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November 15, 2016

THE GEORGIA CAPITOL DEVOTIONAL - 15 November 2016

Does your family recount stories of previous generations? For example, have you heard the words, “the time your grandfather did that, was quite a story”? If you have children, do you tell them stories regarding your own childhood and youth? James 2 instructs us concerning the importance of having our own stories of vital faith in God.

The lives of Abraham and Rahab demonstrate that one’s deeds confirm the genuineness of faith in God. Abraham is not only the physical progenitor of the Jewish race, but also the church is the spiritual seed of Abraham in the sense that the church experiences salvation through Jesus Christ, the seed of Abraham (cf. Rom 11; Gal 3:29). Rahab was a Gentile and was emerging from a life of heathendom (Josh 2:1-24); thereafter, she is listed in the genealogy of Christ (Matt 1:5). Although these two Old Testament examples have quite different backgrounds, both demonstrated genuine faith.

Abraham demonstrated his righteousness by his response to the command of God (Gen 22:1-18). The word “justified” is used differently than in the book of Romans (3:28; 4:2, 5; 5:1) where it describes the righteousness that God credits to those who have faith in Jesus Christ. James, however, used the same word to describe the righteousness that is demonstrated to others when believers obey God. Therefore, the works demonstrate the validity of the faith that produced them.

The person who claims to have faith yet lacks works is the type of individual who only gives intellectual assent to biblical creeds or statements of doctrine. Even demons can affirm the right belief, such as the existence of one God (cf. Deut 6:4-5; Mark 12:29; 1 Cor 8:4-6), and even tremble with such a thought (Matt 8:29; 25:41). The behavior of demons proves that one can believe the correct doctrines of the Bible, yet still possess an ungodly character.

The “faith [of Abraham] was working with his works” (Jas 2:22). The faith of Abraham prompted his obedience. Verse 23 refers to the time in which Abraham believed God, and was graciously declared righteous (Gen 15:6; Rom 4:3-5), which was confirmed by his obedience, “and as a result of the works, faith was perfected” (Jas 2:23). Abraham’s obedience proved the integrity of his faith (v. 24). Rahab was not an individual with prominence and exemplary character; rather, her past background was one of degradation and insignificance. Nevertheless, she demonstrated her faith in Israel’s God by protecting the Israelites spies who entered the city of Jericho (Josh 2:8-13; Jas 2:25).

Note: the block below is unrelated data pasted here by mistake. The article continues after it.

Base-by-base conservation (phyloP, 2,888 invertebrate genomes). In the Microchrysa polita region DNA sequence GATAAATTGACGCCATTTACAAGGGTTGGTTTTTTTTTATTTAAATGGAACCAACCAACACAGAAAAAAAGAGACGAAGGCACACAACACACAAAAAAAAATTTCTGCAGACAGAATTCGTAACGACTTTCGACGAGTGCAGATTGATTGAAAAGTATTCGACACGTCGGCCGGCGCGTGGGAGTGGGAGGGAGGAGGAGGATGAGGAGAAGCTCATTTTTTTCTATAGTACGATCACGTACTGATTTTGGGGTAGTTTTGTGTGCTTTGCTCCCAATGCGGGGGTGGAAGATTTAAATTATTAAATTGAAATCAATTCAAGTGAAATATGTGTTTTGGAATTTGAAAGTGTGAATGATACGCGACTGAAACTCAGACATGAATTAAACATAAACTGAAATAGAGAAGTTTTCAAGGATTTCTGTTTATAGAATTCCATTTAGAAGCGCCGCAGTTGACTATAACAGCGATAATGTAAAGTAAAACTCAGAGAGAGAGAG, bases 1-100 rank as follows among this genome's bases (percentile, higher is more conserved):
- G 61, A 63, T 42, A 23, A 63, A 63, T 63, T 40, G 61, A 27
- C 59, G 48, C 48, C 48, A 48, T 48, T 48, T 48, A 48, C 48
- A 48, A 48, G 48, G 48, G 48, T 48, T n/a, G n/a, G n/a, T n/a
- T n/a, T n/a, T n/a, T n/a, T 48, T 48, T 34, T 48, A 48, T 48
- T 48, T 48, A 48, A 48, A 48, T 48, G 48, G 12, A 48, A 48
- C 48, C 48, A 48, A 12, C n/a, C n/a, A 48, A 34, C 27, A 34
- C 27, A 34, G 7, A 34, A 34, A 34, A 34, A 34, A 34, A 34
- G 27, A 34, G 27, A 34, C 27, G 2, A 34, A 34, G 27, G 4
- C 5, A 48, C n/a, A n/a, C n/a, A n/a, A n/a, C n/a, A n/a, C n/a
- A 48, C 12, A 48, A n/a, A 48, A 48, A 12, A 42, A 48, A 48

God formed the first human being by breathing life into the body (Gen 2:7), and thus the body and the spirit unite to produce a living human being. In death, the spirit returns to God, and the body decays to dust. Just as a body without the spirit is a corpse, so is faith without works (Jas 2:26). Doctrine is not unimportant; however, it is important to understand that genuine belief in revelation of God’s Word demands practical holiness as evidence of such trust. What a wonderful environment in which God has brought you so that you can prove your faith in Him, and thus bring glory to the Lord!

Your Capitol Missionary-Pastor,

Ron J. Bigalke, Ph.D.
Capitol Commission Georgia


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Capitol Commission is prepared to encourage and enable local churches to participate in reaching our capitol communities for Christ (1 Tim 2:1-4). We only need to hear from you, if you have not already contacted us. We also seek to enlist individuals, businesses, and churches to become strategic partners with us in this ministry (2 Cor 8:3-6). Our success as a ministry is based upon God blessing all facets of the ministry, which certainly includes partners in this ministry. We earnestly desire to engage those who desire to participate in the ministry by offering their time and talents (Matt 25:20). If you have not already done so, join us and experience the joy of bringing hope, light, transformation, and truth to those who constitute our capitol communities.